Central Vermont Women’s Health A CVMC Medical Group Practice / cvmc.org

130 Fisher Rd / Med Office Bldg A, Suite 1-4 / Berlin, VT 05602 K3v-CVMC0514.indd 1

4/18/14 4/23/14 11:21 2:02 PM AM


edItor’s note

Christ the King School

Bringing home Baby

drinking — while breast-feeding (“Ask 3 years old Dr. First,” page 10); and Becky Tharp to 8th Grade visits a sweet nursery (“Habitat,” page 136 Locust Street We are 49). In “Use Your Words” (page 55), Burlington, VT proud of our The 862-6696 proofreader Meredith Coeyman writes Faith Filled www.cksvt.org Environment about how she came to terms with & Academic having a C-section after hoping for a admissions@cksvt.org Excellence “natural” unmedicated birth. facebook.com/cksvt Art Beyond the baby at Gifford Music the Jamesstage? In addition PE houghton French to the May events Caring for families family Technology calendar and our usual for more than 35 years Licensed monthly columns, After-School and 728-7000 • www.giffordmed.org Vacation Program we’re publishing a Athletic & feature story this Enrichment Opportunities k12v-Gifford0514.indd 1 month that addresses 4/23/14 1:53 PM the overprotective LIMITED ENROLLMENT parenting trend. Many OPPORTUNITIES ARE STILL of us with older kids AVAILABLE FOR NEXT SCHOOL YEAR! were intrigued by “The Overprotected Kid,” Please call the school today at 862-6696 to schedule a tour, Hanna Rosin’s cover meet our community, and discover story about “adventure Oak Meadow offers engaging, all that CKS has to offer your family! playgrounds” from experiential homeschooling Ask about our summer vacation program! the April 2014 issue curriculum for children in of the Atlantic. Rosin kindergarten to grade 12. focuses, in particular, on a playground Use our curriculum 4/18/14 3:06 PM in Wales called the Land that encour- k8v-ChristKing0514..indd 1 independently or through ages “risky” play. our fully accredited For our feature, Ken Picard interdistance learning school. viewed Middlebury filmmaker Erin Davis, who’s making a documentary View curriculum samples about the Land. Picard also profiled on our website a farm-based childcare program in Join our 12,000-member Facebook community Waterbury (“Free-Range Toddlers”) that is, in some ways, an adventureplayground equivalent for younger kids. Visit oakmeadow.com Champlain Discovery (page 22). or call 802-251-7250 co-ed Kayak Adventure Our focus is on moms this month to speak with one of because Mother’s Day is on May 11. This Summer! ages 13-16 our educational Don’t forget to give your mom a card, counselors to learn hug or phone call. Motherhood is a demore. manding, unpredictable and ultimately rewarding gig — something Megan is no doubt just beginning to discover. SAVE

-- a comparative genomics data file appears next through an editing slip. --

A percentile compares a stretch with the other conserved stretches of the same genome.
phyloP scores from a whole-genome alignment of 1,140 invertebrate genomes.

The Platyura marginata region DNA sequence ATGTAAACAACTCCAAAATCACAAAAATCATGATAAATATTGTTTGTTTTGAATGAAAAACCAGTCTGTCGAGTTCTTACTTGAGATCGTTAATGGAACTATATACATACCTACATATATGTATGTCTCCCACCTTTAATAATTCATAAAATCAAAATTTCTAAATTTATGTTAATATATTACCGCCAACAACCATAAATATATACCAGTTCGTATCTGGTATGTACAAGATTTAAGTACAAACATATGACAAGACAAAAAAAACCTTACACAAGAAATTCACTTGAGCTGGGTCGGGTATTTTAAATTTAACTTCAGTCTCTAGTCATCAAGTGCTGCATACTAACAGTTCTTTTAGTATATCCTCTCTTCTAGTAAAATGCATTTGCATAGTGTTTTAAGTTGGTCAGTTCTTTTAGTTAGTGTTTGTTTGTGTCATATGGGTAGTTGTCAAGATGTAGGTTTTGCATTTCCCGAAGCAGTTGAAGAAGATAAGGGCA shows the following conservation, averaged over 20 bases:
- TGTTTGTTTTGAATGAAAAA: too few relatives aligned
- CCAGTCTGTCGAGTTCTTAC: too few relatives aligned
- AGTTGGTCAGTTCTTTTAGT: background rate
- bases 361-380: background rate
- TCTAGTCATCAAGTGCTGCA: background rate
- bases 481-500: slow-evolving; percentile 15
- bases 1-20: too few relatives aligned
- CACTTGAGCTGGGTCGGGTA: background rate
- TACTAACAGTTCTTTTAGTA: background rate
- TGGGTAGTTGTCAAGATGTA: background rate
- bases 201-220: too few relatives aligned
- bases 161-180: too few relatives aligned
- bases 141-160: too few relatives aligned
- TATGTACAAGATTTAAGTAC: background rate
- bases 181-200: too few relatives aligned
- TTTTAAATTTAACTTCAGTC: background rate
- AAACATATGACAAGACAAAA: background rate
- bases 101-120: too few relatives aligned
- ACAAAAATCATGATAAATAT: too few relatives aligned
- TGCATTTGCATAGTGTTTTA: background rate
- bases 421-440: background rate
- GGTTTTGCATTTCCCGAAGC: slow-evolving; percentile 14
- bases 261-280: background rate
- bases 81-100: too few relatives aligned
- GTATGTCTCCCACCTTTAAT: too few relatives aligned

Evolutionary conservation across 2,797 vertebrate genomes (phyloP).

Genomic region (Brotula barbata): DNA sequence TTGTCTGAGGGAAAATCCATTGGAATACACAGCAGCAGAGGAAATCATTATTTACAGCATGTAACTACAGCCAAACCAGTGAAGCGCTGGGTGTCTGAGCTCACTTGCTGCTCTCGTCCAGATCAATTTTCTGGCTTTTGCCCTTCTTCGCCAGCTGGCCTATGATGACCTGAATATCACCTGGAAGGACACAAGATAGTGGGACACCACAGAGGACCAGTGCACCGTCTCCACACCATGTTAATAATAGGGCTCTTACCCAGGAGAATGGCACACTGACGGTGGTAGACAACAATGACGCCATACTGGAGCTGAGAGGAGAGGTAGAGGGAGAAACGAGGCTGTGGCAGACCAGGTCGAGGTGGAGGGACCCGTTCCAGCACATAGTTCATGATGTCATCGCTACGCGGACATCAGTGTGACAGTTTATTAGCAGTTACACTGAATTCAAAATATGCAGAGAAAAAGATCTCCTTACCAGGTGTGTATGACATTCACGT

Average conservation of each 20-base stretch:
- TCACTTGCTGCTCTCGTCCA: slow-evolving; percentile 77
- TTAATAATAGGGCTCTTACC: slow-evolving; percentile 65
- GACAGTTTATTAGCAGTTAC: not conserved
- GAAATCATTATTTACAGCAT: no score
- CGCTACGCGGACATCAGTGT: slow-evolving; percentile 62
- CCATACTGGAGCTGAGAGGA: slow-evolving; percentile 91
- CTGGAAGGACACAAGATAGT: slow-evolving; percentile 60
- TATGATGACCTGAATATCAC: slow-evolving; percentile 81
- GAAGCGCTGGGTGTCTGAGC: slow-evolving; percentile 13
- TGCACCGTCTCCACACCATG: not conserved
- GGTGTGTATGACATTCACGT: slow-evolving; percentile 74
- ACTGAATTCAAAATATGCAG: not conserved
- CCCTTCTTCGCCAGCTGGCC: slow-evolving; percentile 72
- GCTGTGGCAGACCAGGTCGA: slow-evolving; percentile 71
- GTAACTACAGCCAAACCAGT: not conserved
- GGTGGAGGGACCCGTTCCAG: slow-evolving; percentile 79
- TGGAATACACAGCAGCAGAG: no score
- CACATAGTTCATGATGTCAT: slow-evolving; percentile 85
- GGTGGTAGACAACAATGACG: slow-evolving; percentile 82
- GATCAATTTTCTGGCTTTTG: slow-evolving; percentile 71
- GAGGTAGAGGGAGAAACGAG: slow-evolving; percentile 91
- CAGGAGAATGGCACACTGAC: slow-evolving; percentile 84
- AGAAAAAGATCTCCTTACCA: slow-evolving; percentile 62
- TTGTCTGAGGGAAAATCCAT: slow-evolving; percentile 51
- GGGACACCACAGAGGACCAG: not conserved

Bring Learning Home with Oak Meadow!

KIdsVt.com

Teens!

may 2014

Cathy ResmeR, exeCutive editoR

Mother’s Day to Memorial Day 15% off

Some of this month’s Kids VT contributors: Elaine Young (“Digital Dilemmas”) lives in South Burlington with her teenage daughter. Her new book, Tuned-In Family: How to Cope, Communicate and Connect in a Digital World, is available now at lulu.com.

curriculum materials

Register Now!

5% off enrollment Offer good May 11 to May 25

Meredith Coeyman (“Use Your Words”) lives in Burlington with her husband, Dave, and their two kids, Leo and Mila. As one of our proofreaders, she usually just reads Kids VT — very, very carefully. We’re excited that she’s writing for us this month. Alison Novak (“Art Of”) is the Kids VT calendar writer and regular contributor. She’ll be taking over more editorial responsibilities while managing editor, Megan James, is on maternity leave. Alison lives in Shelburne with her husband, Jeff, and their two children, Mira and Theo.

(802) 475-2022

www.lcmm.org 1/22/14 3:37 PM

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oakmeadow.com

KIdsVt.com march 2014 KIds Vt KIds Vt maternIty Issue sponsored by: Fletcherallen.org/pregnancy